Personal Applause Sign




Introduction: Personal Applause Sign

About: My name is Randy and I am a Community Manager in these here parts. In a previous life I had founded and run the Instructables Design Studio (RIP) @ Autodesk's Pier 9 Technology Center. I'm also the author of t…

For the longest time, people have been neglecting to applaud my myriad accomplishments. I could not abide by this and henceforth set out to resolve this issue. The solution wasn't immediately obvious, but after mulling it over for a while, it suddenly hit me. People have been culturally conditioned to clap for light-up signs that read "APPLAUSE."

From that moment on, it became clear to me that I had to make my own light up "APPLAUSE" sign that I could wirelessly trigger whenever the moment necessitated a round of admiration. And let me tell you, it works like a charm. You can get people to applaud you for almost anything.

I feel that this notion is really catching on. People are always asking me how they can make their own applause sign. There is a much larger admiration deficit in this world than I had initially anticipated. So, as a community service, I am sharing how people can make their own personal applause sign and seek the blind adulation they so rightly deserve.

(Obligatory Warning: This project uses high voltages and power tools. Consult professionals when in doubt. I take no responsibility for any of the information here or what you do with it! Proceed at your own risk.)

Step 1: Go Get Stuff

You will need:

3' x 4' sheet of 3/4" playwood
36" x 5.5" x 1/8" mirror acrylic
36" x 5.5" x 1/8" milky white acrylic
Black acrylic paint
Black house paint
Fine paint brushes
House paint brushes
Quick release clamps
1-1/4" wood screws
3/4" wood screws
A power drill and bits
5 amp puck relay
6 lamp sockets
6 40 watt round bulbs
Power junction box
Power socket
Heavy gauge lamp cord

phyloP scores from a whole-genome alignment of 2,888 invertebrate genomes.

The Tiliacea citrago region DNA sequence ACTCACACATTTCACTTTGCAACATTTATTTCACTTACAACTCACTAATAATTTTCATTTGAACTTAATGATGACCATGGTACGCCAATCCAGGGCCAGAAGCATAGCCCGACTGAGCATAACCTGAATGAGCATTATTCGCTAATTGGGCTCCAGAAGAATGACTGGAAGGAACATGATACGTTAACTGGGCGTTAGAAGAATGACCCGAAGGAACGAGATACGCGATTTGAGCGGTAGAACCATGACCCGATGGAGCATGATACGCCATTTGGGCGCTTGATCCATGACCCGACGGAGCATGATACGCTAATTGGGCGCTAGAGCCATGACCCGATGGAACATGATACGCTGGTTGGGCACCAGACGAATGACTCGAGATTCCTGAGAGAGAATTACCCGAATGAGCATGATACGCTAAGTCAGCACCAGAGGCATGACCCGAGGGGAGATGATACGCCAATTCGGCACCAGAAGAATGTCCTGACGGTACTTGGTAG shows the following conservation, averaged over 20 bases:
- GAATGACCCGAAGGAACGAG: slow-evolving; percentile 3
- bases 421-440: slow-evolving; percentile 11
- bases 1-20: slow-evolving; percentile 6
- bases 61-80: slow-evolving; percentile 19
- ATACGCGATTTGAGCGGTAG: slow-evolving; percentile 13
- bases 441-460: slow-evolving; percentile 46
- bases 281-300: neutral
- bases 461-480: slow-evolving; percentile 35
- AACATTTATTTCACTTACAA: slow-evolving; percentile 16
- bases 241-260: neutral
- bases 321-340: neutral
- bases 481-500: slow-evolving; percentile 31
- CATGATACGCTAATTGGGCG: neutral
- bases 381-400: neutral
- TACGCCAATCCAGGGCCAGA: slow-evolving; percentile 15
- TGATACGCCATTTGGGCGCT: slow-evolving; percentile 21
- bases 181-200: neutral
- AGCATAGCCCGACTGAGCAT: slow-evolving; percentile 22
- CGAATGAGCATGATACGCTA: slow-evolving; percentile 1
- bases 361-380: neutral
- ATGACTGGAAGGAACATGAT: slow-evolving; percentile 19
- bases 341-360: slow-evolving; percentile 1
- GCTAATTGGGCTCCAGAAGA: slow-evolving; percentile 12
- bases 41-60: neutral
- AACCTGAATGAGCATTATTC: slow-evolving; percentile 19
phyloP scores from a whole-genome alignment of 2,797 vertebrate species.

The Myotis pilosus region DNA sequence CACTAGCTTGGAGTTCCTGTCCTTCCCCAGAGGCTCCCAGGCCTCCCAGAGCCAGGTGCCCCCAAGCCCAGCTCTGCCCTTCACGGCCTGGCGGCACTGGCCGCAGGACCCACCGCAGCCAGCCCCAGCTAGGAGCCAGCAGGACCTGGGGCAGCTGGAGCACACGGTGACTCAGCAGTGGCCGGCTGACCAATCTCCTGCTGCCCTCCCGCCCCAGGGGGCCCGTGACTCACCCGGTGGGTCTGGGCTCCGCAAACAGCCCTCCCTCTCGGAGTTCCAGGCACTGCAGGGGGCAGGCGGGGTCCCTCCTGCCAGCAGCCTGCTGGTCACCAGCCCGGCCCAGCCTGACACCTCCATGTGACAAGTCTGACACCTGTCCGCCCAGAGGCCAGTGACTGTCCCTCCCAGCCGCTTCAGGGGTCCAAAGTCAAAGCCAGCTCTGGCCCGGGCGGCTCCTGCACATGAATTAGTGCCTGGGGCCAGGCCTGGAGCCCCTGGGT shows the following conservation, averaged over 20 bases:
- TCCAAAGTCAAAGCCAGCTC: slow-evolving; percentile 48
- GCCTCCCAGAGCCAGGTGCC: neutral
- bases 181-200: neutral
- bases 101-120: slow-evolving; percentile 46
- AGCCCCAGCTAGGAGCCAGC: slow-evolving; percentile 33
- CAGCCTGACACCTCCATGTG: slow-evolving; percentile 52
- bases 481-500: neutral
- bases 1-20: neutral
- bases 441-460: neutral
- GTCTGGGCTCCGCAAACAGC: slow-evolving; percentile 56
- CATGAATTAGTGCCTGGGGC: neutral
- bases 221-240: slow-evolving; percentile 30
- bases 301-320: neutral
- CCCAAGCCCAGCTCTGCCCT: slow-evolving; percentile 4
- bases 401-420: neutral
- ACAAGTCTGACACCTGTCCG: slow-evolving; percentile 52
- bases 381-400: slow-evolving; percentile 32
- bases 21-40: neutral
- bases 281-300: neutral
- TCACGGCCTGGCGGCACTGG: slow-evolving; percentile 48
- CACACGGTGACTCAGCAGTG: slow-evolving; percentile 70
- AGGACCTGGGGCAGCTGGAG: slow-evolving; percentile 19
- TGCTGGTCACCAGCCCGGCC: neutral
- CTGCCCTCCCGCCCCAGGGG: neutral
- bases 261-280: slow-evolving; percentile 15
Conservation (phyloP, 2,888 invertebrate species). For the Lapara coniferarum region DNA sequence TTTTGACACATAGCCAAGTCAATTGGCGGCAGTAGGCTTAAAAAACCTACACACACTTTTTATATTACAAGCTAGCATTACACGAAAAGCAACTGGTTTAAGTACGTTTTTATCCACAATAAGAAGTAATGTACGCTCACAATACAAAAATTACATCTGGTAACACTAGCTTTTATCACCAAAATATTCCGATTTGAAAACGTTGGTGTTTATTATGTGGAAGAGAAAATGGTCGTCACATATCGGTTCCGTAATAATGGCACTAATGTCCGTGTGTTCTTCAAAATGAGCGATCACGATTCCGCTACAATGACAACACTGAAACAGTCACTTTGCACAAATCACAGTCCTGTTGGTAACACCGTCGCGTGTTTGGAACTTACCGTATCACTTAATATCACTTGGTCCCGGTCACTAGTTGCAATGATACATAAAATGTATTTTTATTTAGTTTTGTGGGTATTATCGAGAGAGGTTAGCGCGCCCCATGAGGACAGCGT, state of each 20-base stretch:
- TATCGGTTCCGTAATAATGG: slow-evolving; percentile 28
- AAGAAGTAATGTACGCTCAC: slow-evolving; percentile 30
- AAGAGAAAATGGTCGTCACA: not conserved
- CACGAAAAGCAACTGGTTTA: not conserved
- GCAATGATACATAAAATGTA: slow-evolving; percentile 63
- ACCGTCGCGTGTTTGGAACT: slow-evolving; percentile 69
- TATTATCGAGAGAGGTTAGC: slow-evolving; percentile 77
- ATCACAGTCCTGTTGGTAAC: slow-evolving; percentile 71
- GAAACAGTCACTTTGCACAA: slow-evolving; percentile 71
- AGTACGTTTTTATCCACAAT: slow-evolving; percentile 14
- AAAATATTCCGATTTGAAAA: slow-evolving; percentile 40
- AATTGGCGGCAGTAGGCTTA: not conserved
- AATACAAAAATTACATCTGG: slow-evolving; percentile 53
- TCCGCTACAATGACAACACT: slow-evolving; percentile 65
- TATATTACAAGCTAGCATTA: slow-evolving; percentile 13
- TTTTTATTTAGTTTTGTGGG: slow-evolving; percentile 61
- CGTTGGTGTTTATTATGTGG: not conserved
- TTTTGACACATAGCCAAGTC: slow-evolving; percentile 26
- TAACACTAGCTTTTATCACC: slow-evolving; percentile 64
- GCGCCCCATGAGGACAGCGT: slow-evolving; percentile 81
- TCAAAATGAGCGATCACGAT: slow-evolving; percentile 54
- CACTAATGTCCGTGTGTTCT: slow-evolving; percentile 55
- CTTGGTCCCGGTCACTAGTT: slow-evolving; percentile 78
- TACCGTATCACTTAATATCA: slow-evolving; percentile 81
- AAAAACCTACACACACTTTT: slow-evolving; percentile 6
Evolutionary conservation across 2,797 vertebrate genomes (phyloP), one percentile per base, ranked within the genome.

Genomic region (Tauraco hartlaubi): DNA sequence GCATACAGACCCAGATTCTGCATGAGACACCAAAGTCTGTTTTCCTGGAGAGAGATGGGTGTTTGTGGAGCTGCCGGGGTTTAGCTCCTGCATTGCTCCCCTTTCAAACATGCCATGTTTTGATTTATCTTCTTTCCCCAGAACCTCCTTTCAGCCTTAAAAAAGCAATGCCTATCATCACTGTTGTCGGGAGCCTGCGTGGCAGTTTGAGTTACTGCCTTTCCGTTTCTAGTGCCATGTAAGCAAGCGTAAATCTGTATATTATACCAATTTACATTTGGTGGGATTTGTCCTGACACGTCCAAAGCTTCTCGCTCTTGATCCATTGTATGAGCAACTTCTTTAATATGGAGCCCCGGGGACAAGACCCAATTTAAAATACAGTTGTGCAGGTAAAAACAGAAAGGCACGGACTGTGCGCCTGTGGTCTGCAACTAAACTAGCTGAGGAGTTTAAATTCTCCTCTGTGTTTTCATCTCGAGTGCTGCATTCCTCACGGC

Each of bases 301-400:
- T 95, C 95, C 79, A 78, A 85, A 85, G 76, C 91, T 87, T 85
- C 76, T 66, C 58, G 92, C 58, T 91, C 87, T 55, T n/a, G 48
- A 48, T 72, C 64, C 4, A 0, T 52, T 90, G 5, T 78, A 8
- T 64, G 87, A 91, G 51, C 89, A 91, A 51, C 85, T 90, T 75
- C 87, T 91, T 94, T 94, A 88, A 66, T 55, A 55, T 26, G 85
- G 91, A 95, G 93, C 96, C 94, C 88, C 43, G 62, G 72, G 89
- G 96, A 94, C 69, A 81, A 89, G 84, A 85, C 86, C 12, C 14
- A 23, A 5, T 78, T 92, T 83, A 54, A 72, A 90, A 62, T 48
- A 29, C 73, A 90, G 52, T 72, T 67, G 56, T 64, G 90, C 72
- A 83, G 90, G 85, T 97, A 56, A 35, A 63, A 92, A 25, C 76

Wireless doorbell
Arduino programmer
7805 5V regulator
3V regulator
(x2) heat sinks
22pF capacitors
16 MHZ crystal
Atmega168 chip
28 pin socket
Momentary switch
100uF capacitor
Audio isolator transformer
(x2) 1K resistor
A 4148 diode
0.1uF capacitor
9V battery connector
9V battery
Lamp cord
Wire nuts
4.5V adapter
Cable organizers
End caps
Wood putty
A putty knife
15' 3-prong extension cord

Step 2: Cut Boards to Size

Cut 3 boards out of your plywood that are 36" x 6" and one that is 36" x 7".

While you're at it, you may as well cut two 5.5" x 5.5" squares.

Step 3: Cut Channels

First thing's first, we are going to need to make a 1/4" deep channel in each of the 36" x 6" boards.

Clamp your board to a work surface. Next clamp a guide parallel to one edge, such that you will cut the channel 1/2" in from that edge. Set your saw to cut 1/4" deep and make the cut.

Repeat on the second board.

Step 4: Start the Box

Stand a 36" x 6" board upright such that the channel is closer to the table and facing inwards. Lay the 36" x 7" board on top of it, such that they are joined at a right angle. You can use the second 36" x 6" board to keep it upright for the time being. Drill a few pilot holes and then fasten them together with wood screws.

Repeat this process on the opposite side, forming a U-shape.

Step 5: Finish the Box

Insert your 5.5" x 5.5" squares into each edge of the box such that they close the "U".

Clamp, drill pilot holes and then fasten with wood screws.

Step 6: Laser Etch the Sign

Keep the protective coating on your milky white acrylic and then laser etch the front panel using the file attached below called applausesign1. Do multiple passes until it etches down a few millimeters.

While you're at it, vector cut the mirror acrylic with the file below called applauseMirrorcut. Don't forget that the reflective side must absolutely be face down.

Step 7: Paint the Sign

Apply multiple coats of acrylic paint to the front of the sign until you are positive it is opaque.

An easy way to check this is to peel off the protective coat from the backside and hold the sign up to a light bulb and see if you can see through the paint. Keep applying coats of paint until you can't.

Step 8: Clean Up Imperfections

Clean up any uneven surfaces with wood putty and sand it smooth.

Step 9: Take Apart the Doorbell

Carefully remove the doorbell receiver from its casing and sit it aside for later.

Don't lose the screws (like I did).

Step 10: Prepare the Ringer Casing

Using the 4 holes on the edge of the mirror acrylic as a guide, drill holes in the wireless doorbell casing.

Step 11: Drill Holes